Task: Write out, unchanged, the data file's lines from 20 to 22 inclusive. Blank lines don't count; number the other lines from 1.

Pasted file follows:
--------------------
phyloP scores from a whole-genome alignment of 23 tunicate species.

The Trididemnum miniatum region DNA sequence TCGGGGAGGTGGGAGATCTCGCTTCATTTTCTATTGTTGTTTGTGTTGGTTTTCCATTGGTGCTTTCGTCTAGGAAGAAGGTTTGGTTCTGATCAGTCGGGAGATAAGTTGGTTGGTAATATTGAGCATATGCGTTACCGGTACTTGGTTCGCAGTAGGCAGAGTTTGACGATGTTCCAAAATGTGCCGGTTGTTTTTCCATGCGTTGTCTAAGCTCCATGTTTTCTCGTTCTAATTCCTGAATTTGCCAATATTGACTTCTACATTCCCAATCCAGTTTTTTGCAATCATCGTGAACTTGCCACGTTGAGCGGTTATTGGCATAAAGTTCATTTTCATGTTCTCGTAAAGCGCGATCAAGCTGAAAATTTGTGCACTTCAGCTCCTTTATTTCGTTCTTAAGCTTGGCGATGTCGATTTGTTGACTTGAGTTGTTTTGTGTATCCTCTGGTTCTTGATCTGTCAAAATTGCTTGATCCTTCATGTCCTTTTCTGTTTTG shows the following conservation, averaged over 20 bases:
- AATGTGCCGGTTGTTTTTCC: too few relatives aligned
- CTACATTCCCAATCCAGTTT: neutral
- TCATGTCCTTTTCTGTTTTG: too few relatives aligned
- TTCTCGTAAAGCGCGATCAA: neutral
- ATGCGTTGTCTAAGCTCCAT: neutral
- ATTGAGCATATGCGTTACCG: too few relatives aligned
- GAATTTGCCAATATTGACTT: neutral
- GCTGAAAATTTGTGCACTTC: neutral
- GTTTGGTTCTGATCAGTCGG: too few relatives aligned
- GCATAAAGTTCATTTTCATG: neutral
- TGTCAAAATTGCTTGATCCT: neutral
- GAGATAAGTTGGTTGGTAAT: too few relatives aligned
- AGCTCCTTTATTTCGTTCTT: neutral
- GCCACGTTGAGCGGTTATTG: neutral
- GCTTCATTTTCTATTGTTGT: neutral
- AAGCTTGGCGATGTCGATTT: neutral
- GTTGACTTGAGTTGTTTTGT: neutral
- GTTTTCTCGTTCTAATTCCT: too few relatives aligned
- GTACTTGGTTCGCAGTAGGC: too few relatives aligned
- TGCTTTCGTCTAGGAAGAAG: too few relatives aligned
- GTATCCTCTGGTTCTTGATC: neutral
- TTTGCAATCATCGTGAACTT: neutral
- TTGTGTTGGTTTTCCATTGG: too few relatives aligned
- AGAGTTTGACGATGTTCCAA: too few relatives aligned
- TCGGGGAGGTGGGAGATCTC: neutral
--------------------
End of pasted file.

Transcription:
- GTTTTCTCGTTCTAATTCCT: too few relatives aligned
- GTACTTGGTTCGCAGTAGGC: too few relatives aligned
- TGCTTTCGTCTAGGAAGAAG: too few relatives aligned